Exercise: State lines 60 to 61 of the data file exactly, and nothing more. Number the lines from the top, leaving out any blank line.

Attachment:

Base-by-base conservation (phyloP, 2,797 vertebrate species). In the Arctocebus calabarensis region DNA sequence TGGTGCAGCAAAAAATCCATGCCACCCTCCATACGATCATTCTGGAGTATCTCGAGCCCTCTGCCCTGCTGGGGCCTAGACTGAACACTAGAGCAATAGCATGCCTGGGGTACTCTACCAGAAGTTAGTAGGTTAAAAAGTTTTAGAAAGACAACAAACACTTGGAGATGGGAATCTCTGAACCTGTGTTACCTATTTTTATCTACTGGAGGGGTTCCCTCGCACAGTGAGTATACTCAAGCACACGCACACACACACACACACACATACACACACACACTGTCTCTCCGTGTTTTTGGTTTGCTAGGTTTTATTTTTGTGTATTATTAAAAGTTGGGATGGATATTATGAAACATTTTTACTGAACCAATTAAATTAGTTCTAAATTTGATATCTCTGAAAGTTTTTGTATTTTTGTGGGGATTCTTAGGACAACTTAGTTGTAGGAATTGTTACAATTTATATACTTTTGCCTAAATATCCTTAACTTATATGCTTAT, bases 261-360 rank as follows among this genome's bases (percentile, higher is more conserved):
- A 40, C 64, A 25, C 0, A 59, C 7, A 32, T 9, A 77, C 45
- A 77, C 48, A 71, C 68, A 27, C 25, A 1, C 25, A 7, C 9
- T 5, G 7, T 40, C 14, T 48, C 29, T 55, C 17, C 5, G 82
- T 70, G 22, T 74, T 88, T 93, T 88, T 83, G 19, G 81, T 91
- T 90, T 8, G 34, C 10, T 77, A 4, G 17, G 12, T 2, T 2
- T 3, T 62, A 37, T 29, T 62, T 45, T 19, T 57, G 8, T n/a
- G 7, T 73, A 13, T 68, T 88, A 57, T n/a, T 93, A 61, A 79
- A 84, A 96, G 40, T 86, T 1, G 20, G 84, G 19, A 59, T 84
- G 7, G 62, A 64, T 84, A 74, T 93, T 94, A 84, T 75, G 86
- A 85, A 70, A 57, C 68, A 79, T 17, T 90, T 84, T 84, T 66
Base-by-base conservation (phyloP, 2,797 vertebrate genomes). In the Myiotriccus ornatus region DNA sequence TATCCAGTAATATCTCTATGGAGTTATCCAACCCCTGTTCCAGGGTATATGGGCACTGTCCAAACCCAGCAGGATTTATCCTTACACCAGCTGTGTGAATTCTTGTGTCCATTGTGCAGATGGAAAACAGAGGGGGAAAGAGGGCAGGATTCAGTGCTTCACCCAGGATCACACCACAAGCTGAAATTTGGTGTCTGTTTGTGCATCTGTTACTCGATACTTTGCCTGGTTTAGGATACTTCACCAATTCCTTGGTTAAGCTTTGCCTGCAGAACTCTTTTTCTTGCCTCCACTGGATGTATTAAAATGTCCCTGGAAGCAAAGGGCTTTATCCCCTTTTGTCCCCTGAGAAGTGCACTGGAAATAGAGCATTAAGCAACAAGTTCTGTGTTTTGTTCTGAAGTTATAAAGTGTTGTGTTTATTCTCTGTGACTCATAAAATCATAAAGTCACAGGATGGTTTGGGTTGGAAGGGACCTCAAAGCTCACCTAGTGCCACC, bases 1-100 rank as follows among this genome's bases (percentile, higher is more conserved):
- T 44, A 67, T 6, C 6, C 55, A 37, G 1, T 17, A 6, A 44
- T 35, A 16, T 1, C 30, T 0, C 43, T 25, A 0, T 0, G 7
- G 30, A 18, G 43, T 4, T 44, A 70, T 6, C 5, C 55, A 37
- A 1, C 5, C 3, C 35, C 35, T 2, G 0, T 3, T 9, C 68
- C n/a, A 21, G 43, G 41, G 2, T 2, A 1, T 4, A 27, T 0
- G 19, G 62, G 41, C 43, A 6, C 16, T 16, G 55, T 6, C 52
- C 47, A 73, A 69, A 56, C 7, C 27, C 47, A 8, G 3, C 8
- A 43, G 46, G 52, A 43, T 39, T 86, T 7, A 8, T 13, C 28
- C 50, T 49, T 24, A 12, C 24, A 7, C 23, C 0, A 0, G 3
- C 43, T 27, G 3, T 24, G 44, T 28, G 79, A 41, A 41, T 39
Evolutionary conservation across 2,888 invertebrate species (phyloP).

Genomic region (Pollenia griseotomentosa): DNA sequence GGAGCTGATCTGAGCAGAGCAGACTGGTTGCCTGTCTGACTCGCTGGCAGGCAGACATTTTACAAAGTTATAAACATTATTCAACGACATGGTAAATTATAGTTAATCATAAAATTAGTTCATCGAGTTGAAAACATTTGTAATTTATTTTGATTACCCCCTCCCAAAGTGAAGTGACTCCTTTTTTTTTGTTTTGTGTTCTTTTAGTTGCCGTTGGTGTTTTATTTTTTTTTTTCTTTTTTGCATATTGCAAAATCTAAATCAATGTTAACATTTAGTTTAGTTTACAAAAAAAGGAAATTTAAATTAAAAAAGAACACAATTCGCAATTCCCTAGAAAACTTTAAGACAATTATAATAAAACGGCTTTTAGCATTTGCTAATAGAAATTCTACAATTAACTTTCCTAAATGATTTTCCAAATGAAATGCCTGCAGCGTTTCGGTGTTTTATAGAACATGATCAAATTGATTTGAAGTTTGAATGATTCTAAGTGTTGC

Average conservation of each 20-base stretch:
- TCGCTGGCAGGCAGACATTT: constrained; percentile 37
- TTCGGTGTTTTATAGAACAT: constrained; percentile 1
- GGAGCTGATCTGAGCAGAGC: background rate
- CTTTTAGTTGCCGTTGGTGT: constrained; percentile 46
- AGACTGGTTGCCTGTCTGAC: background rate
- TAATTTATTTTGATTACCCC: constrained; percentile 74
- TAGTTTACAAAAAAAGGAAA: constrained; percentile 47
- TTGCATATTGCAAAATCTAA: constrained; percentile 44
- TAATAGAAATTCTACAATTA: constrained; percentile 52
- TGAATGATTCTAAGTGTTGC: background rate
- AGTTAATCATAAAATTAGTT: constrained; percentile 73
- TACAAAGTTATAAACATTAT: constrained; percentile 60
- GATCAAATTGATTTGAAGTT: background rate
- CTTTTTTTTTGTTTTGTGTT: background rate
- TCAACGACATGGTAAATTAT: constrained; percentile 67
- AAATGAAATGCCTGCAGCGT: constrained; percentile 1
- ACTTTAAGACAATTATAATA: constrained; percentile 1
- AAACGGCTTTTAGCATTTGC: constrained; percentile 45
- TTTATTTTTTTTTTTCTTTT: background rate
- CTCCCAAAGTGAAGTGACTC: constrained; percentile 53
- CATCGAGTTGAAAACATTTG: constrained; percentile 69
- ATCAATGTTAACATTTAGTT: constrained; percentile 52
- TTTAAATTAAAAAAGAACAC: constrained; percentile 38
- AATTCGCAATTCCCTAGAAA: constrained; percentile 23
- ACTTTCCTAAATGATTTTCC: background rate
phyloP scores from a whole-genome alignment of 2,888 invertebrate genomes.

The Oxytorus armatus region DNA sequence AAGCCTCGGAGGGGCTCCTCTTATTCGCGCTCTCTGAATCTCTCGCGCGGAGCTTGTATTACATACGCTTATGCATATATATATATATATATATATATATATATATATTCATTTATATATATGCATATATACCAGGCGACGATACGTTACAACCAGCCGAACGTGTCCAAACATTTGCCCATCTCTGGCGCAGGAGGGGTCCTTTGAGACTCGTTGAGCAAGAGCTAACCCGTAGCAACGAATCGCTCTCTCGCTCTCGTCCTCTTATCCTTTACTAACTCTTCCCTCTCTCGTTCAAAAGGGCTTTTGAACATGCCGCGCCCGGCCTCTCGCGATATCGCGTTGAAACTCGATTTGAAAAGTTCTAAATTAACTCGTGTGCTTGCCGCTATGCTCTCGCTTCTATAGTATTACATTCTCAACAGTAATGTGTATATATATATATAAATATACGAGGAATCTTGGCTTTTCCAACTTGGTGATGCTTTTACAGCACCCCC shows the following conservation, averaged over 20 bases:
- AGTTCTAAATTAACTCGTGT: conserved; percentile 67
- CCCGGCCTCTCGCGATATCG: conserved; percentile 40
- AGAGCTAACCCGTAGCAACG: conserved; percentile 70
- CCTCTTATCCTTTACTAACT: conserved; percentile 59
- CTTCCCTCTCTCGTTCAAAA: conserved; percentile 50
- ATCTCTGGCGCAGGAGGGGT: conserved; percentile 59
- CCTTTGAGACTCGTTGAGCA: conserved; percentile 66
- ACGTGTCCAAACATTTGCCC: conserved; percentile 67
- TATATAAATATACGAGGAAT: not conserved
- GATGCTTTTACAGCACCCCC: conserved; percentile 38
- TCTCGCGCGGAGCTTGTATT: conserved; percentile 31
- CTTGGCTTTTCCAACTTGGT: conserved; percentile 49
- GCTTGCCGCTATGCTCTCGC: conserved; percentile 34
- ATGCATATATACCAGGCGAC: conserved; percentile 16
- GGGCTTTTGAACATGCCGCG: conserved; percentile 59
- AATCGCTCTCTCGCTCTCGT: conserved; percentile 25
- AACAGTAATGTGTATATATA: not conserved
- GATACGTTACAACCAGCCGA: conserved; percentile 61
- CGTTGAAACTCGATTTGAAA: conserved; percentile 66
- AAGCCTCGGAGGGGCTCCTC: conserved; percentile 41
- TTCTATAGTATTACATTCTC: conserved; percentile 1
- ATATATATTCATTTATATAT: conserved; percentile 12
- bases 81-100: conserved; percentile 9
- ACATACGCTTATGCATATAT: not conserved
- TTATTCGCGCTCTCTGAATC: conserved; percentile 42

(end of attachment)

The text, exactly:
- ACGTGTCCAAACATTTGCCC: conserved; percentile 67
- TATATAAATATACGAGGAAT: not conserved